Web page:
The term ‘sexting’ is used to describe the sending and receiving of sexually explicit photos, messages and video clips, by text, email or posting them on social networking sites. It’s increasingly done by young people who send images and messages to their friends, partners, or even strangers they meet online.
What do I need to know about sexting?
There are many reasons why a young person might get involved in sexting. Exploring sex and relationships is a natural part of adolescence. Young people often feel that they love and trust their partner and want to express their sexual feelings.
These four videos from NCA-CEOP Command’s Thinkuknow education programme called ‘Nude Selfies – What Parents and Carers Need to Know’ are excellent for parents to learn about sexting and nude selfies.
Sometimes they might be put under pressure to either take pictures of themselves or pass on those taken by others. They may want to please a demanding boyfriend or girlfriend, or do what they think everyone else is doing. Or they may have been talked into it by an adult or someone they’ve met online.
As children have no control over how and where images and messages might be shared online by other people, sexting can leave them vulnerable to bullying, humiliation and embarrassment, or even to blackmail.
What are the possible consequences of sexting?
Young people may see sexting as a harmless activity but taking, sharing or receiving an image can have a long-lasting impact on a child’s self-esteem.
It may cause emotional distress
The sharing of inappropriate content can lead to negative comments and bullying and can be very upsetting.
It could affect your child’s reputation
Explicit content can spread very quickly over the internet and affect your child’s reputation at school and in their community both now and in the future. It could also affect their education and employment prospects.
Sexting is illegal
When children engage in sexting they’re creating an indecent image of a person under the age of 18 which, even if they take it themselves, is against the law. Distributing an indecent image of a child – e.g. sending it via text – is also illegal. It’s very unlikely that a child would be prosecuted for a first offence, but the police might want to investigate.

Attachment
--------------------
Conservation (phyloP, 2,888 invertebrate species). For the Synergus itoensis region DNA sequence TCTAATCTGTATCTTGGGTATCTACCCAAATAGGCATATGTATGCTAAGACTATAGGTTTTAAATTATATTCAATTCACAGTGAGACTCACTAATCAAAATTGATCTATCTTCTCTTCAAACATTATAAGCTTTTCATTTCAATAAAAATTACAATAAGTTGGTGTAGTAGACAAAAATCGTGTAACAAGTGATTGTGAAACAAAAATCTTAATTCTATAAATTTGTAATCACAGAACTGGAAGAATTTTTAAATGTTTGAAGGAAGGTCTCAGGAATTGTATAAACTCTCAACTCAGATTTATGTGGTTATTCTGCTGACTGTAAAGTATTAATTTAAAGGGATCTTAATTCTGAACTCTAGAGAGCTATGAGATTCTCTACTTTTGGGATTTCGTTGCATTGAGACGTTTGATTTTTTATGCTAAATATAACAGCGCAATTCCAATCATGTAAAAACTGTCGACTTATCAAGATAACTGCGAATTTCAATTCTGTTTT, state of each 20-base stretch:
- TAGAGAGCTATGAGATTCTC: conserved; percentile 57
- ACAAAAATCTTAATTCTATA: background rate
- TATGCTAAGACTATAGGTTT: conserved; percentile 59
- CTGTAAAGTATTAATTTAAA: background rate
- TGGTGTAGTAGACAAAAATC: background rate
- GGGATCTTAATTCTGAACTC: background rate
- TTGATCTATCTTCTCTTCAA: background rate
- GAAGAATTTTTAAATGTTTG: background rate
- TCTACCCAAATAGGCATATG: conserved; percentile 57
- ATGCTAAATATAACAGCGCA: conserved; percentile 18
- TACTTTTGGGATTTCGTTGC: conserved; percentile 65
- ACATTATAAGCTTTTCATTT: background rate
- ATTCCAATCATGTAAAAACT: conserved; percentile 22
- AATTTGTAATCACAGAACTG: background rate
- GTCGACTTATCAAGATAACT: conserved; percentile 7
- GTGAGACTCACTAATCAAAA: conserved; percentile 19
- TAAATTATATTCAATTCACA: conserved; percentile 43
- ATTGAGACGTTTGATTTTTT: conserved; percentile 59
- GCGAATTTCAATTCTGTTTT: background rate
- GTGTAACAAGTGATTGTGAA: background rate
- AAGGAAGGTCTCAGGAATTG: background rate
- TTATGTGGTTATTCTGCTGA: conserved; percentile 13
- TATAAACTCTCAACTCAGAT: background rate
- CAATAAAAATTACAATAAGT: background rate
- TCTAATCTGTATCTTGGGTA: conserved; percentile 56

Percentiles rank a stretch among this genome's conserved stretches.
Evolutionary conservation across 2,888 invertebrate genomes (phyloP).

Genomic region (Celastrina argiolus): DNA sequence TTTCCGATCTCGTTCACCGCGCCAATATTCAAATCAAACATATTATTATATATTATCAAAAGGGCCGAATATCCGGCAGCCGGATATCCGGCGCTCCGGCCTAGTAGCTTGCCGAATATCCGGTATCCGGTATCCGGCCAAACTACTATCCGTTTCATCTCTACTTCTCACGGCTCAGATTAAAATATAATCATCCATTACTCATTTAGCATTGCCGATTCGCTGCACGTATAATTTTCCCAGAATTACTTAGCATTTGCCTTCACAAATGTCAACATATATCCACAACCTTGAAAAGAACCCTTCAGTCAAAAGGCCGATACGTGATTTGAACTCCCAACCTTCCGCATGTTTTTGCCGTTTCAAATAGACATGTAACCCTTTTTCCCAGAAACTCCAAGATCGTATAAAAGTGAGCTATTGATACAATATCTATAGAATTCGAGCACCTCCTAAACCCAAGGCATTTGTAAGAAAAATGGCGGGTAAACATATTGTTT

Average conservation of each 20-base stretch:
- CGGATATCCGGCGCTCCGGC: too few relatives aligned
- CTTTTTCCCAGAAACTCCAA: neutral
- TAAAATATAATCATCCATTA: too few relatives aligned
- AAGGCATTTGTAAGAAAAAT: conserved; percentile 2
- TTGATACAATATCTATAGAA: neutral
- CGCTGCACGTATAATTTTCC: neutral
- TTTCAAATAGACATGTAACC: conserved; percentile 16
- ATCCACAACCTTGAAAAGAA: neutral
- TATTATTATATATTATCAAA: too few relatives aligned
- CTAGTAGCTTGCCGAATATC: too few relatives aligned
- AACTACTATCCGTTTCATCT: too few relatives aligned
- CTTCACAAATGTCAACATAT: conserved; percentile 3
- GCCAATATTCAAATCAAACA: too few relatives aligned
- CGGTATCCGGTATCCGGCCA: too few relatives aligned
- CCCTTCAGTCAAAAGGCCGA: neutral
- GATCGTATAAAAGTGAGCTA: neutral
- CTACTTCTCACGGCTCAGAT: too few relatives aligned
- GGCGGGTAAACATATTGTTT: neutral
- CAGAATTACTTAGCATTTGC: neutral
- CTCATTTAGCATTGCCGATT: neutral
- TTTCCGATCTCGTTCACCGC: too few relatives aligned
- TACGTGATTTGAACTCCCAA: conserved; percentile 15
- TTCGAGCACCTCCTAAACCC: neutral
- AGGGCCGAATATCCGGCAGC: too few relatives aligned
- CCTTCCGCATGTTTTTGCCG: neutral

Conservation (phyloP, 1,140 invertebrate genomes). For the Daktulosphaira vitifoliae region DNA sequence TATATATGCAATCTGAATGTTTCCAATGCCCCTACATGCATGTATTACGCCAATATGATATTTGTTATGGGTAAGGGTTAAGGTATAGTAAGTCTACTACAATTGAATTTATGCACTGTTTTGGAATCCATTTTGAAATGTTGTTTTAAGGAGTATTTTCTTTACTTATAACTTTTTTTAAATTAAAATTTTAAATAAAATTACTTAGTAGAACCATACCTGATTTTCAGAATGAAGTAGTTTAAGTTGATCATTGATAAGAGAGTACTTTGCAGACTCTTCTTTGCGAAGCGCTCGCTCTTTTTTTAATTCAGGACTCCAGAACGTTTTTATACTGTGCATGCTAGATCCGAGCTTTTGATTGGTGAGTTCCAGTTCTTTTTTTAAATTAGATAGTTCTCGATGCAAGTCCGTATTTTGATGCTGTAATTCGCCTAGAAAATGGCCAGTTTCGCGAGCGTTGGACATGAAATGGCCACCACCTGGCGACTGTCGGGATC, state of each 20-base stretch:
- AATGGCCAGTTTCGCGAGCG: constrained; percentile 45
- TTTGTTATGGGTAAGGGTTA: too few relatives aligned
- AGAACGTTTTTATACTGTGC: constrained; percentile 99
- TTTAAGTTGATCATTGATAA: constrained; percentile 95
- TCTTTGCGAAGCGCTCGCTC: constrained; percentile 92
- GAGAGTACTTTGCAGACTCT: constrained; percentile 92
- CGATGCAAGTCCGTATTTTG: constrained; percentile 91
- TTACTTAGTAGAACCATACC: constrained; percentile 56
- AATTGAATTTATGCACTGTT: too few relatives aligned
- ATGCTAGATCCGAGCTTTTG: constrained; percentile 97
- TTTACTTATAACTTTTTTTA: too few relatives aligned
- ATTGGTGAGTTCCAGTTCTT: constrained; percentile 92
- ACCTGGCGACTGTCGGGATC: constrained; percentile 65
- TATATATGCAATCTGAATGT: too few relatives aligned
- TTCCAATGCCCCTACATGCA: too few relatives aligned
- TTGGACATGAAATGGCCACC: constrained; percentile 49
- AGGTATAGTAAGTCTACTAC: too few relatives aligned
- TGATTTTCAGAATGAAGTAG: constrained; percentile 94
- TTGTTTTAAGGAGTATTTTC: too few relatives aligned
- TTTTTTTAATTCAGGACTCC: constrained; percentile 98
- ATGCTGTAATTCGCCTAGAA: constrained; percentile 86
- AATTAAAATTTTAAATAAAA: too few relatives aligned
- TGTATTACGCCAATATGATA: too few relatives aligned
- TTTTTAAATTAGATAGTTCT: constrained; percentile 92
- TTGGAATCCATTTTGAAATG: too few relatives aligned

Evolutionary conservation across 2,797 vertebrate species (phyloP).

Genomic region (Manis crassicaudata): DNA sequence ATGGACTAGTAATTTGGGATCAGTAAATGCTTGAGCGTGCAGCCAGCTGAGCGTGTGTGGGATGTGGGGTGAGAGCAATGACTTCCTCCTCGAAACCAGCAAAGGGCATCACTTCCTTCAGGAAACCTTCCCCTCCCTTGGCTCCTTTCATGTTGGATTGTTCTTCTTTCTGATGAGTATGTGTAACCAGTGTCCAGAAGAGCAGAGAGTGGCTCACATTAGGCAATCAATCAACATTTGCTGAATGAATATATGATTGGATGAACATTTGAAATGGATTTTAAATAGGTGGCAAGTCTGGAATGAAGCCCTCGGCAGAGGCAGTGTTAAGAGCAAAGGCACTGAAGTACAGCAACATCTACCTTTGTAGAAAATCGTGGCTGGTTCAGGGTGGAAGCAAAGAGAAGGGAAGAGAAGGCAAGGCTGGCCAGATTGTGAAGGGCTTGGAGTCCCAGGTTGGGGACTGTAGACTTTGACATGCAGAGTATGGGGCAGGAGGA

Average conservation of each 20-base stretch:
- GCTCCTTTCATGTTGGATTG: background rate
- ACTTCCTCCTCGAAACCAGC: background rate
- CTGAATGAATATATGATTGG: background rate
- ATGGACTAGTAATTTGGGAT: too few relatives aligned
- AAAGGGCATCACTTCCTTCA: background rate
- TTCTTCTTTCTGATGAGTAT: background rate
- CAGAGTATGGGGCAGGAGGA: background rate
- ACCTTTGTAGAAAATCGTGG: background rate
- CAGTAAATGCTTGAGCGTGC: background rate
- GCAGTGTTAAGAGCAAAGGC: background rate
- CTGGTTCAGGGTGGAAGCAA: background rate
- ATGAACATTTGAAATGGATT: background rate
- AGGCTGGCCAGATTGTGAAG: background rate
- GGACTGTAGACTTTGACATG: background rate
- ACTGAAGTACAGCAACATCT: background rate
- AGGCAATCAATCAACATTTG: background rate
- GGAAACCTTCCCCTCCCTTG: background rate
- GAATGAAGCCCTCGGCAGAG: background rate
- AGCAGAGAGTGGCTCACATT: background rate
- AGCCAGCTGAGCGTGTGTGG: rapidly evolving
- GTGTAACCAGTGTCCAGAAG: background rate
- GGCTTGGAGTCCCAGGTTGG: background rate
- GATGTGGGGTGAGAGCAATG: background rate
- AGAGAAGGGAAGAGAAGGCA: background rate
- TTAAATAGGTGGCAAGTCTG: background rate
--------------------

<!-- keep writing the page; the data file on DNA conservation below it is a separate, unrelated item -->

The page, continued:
Talk about sexting with your child
The time to talk about sexting with your child is as soon as they start using the internet or get a mobile phone.
Explain what can happen to an image
Remind your child that once an image has been sent, there’s no way of getting it back or knowing where it will end up. Ask them to think before they send a picture of themselves: ‘would I want my family, teachers or future employers to see it?’
Talk to your child about having some responses ready if they are asked to send explicit images. ChildLine has created a free app which has witty images to send in reply plus advice on how to stay safe.
Tackle peer pressure
Show you understand how they may feel pushed into sending something even though they know it isn’t the right thing to do. Help them to understand that the results of giving in to pressure could be much worse than standing up to it.
What should I do if sexting affects my child?
Most young people don’t see sexting as a problem and are reluctant to talk to adults about it because they’re afraid of being judged or having their phones taken away. If your child has shared an explicit photo or video of themselves they may be very upset, especially if it’s been widely circulated. If you become aware of this, try to stay calm and reassure them that they have your support and you’ll help them by taking the following steps:
Explore the facts
Find out who the content was shared with initially, who it was passed on to, whether it was done maliciously or was a joke gone wrong.
Call the school
Your child’s school will be able to help you deal with the repercussions and support your child at school. If the image has been shared with other children in the school they should have a process for dealing with it and will be able to help stop the image being shared any further.
If you suspect the image has been shared with an adult, contact the Child Exploitation and Online Protection Centre (CEOP), who are the national policing lead for online child sexual exploitation.
Contact the website or provider
Social networking sites should remove an image if asked. If the image has been shared via a mobile phone, contact the provider who should be able to provide you with a new number.
If your child calls ChildLine and reports the image, ChildLine will work with an organisation called the Internet Watch Foundation to get all known copies of the image of your child removed from the internet.
If you, your child or someone you know needs more information about sexting, these links offer advice and support both on how to minimise the risks and how to deal with it if it happens:
BBC Webwise: Sexting – What parents need to know
Understanding the impact of sexting on a child’s mind by Catherine Knibbs
Sexting: defusing the teenage timebomb by Carolyn Bunting
- Ofcom Children and Parents: Media Use and Attitudes Report (Oct 2014) p.29, Figure 5
- Beat Bullying Virtual Violence report (2012)
- Child Exploitation and Online Protection (CEOP) Centre (2013): Threat assessment of child sexual exploitation and abuse